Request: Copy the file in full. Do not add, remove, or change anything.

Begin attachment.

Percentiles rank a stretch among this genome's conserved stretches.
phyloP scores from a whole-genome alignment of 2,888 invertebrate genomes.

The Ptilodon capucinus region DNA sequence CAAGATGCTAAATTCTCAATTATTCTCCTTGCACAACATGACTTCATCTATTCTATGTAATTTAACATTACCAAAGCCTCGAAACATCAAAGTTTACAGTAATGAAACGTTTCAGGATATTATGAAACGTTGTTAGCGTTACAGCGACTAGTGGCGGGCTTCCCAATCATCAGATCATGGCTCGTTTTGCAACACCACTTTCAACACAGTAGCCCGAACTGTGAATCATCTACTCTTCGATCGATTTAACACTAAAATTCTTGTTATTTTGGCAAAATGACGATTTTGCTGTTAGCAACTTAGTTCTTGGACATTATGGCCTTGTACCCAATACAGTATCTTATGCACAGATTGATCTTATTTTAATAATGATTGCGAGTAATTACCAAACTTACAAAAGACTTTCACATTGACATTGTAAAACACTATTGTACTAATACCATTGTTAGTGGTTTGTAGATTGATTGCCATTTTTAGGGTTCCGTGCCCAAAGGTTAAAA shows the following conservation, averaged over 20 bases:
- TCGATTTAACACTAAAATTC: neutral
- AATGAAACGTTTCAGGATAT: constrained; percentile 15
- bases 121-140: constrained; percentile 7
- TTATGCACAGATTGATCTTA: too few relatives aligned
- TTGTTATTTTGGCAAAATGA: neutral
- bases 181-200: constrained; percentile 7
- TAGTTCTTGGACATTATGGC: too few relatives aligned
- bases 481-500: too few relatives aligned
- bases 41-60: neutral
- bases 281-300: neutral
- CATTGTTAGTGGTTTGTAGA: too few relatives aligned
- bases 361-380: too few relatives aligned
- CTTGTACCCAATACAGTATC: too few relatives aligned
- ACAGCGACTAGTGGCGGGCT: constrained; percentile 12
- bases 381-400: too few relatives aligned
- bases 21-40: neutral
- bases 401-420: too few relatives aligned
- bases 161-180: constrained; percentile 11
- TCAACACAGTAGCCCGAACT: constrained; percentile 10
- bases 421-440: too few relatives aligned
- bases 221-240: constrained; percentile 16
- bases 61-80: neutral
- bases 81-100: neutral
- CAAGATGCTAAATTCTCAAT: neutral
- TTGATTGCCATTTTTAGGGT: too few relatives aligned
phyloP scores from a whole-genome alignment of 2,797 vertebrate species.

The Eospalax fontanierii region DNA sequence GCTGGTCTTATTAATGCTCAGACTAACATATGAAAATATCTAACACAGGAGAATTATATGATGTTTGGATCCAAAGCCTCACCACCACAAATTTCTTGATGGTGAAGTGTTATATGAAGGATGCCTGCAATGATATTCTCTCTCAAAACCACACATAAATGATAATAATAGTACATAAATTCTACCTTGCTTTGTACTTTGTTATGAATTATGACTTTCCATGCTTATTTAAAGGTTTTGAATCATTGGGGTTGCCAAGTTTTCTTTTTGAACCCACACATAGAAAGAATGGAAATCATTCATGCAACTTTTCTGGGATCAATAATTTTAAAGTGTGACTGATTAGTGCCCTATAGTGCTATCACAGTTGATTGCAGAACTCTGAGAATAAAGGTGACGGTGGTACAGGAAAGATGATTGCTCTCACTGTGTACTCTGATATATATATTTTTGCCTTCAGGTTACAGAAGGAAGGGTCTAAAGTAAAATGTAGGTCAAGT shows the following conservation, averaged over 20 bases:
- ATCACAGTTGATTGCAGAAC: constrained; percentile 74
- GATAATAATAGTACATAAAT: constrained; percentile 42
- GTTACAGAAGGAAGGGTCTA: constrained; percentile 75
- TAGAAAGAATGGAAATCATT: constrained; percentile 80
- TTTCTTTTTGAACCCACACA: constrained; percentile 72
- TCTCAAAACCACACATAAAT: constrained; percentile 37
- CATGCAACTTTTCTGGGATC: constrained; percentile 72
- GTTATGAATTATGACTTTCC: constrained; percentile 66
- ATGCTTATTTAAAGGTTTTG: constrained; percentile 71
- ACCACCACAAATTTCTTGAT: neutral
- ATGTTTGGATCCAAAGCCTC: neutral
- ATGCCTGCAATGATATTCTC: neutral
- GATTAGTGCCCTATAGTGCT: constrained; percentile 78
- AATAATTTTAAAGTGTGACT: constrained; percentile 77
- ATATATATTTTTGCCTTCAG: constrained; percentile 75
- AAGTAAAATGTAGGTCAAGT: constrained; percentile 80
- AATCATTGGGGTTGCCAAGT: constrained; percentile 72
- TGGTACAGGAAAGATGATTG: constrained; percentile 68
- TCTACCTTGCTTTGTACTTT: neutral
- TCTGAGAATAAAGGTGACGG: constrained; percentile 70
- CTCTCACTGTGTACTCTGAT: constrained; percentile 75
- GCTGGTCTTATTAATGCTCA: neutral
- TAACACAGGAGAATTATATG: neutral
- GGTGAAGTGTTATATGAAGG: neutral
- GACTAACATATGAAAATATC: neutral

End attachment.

Percentiles rank a stretch among this genome's conserved stretches.
phyloP scores from a whole-genome alignment of 2,888 invertebrate genomes.

The Ptilodon capucinus region DNA sequence CAAGATGCTAAATTCTCAATTATTCTCCTTGCACAACATGACTTCATCTATTCTATGTAATTTAACATTACCAAAGCCTCGAAACATCAAAGTTTACAGTAATGAAACGTTTCAGGATATTATGAAACGTTGTTAGCGTTACAGCGACTAGTGGCGGGCTTCCCAATCATCAGATCATGGCTCGTTTTGCAACACCACTTTCAACACAGTAGCCCGAACTGTGAATCATCTACTCTTCGATCGATTTAACACTAAAATTCTTGTTATTTTGGCAAAATGACGATTTTGCTGTTAGCAACTTAGTTCTTGGACATTATGGCCTTGTACCCAATACAGTATCTTATGCACAGATTGATCTTATTTTAATAATGATTGCGAGTAATTACCAAACTTACAAAAGACTTTCACATTGACATTGTAAAACACTATTGTACTAATACCATTGTTAGTGGTTTGTAGATTGATTGCCATTTTTAGGGTTCCGTGCCCAAAGGTTAAAA shows the following conservation, averaged over 20 bases:
- TCGATTTAACACTAAAATTC: neutral
- AATGAAACGTTTCAGGATAT: constrained; percentile 15
- bases 121-140: constrained; percentile 7
- TTATGCACAGATTGATCTTA: too few relatives aligned
- TTGTTATTTTGGCAAAATGA: neutral
- bases 181-200: constrained; percentile 7
- TAGTTCTTGGACATTATGGC: too few relatives aligned
- bases 481-500: too few relatives aligned
- bases 41-60: neutral
- bases 281-300: neutral
- CATTGTTAGTGGTTTGTAGA: too few relatives aligned
- bases 361-380: too few relatives aligned
- CTTGTACCCAATACAGTATC: too few relatives aligned
- ACAGCGACTAGTGGCGGGCT: constrained; percentile 12
- bases 381-400: too few relatives aligned
- bases 21-40: neutral
- bases 401-420: too few relatives aligned
- bases 161-180: constrained; percentile 11
- TCAACACAGTAGCCCGAACT: constrained; percentile 10
- bases 421-440: too few relatives aligned
- bases 221-240: constrained; percentile 16
- bases 61-80: neutral
- bases 81-100: neutral
- CAAGATGCTAAATTCTCAAT: neutral
- TTGATTGCCATTTTTAGGGT: too few relatives aligned
phyloP scores from a whole-genome alignment of 2,797 vertebrate species.

The Eospalax fontanierii region DNA sequence GCTGGTCTTATTAATGCTCAGACTAACATATGAAAATATCTAACACAGGAGAATTATATGATGTTTGGATCCAAAGCCTCACCACCACAAATTTCTTGATGGTGAAGTGTTATATGAAGGATGCCTGCAATGATATTCTCTCTCAAAACCACACATAAATGATAATAATAGTACATAAATTCTACCTTGCTTTGTACTTTGTTATGAATTATGACTTTCCATGCTTATTTAAAGGTTTTGAATCATTGGGGTTGCCAAGTTTTCTTTTTGAACCCACACATAGAAAGAATGGAAATCATTCATGCAACTTTTCTGGGATCAATAATTTTAAAGTGTGACTGATTAGTGCCCTATAGTGCTATCACAGTTGATTGCAGAACTCTGAGAATAAAGGTGACGGTGGTACAGGAAAGATGATTGCTCTCACTGTGTACTCTGATATATATATTTTTGCCTTCAGGTTACAGAAGGAAGGGTCTAAAGTAAAATGTAGGTCAAGT shows the following conservation, averaged over 20 bases:
- ATCACAGTTGATTGCAGAAC: constrained; percentile 74
- GATAATAATAGTACATAAAT: constrained; percentile 42
- GTTACAGAAGGAAGGGTCTA: constrained; percentile 75
- TAGAAAGAATGGAAATCATT: constrained; percentile 80
- TTTCTTTTTGAACCCACACA: constrained; percentile 72
- TCTCAAAACCACACATAAAT: constrained; percentile 37
- CATGCAACTTTTCTGGGATC: constrained; percentile 72
- GTTATGAATTATGACTTTCC: constrained; percentile 66
- ATGCTTATTTAAAGGTTTTG: constrained; percentile 71
- ACCACCACAAATTTCTTGAT: neutral
- ATGTTTGGATCCAAAGCCTC: neutral
- ATGCCTGCAATGATATTCTC: neutral
- GATTAGTGCCCTATAGTGCT: constrained; percentile 78
- AATAATTTTAAAGTGTGACT: constrained; percentile 77
- ATATATATTTTTGCCTTCAG: constrained; percentile 75
- AAGTAAAATGTAGGTCAAGT: constrained; percentile 80
- AATCATTGGGGTTGCCAAGT: constrained; percentile 72
- TGGTACAGGAAAGATGATTG: constrained; percentile 68
- TCTACCTTGCTTTGTACTTT: neutral
- TCTGAGAATAAAGGTGACGG: constrained; percentile 70
- CTCTCACTGTGTACTCTGAT: constrained; percentile 75
- GCTGGTCTTATTAATGCTCA: neutral
- TAACACAGGAGAATTATATG: neutral
- GGTGAAGTGTTATATGAAGG: neutral
- GACTAACATATGAAAATATC: neutral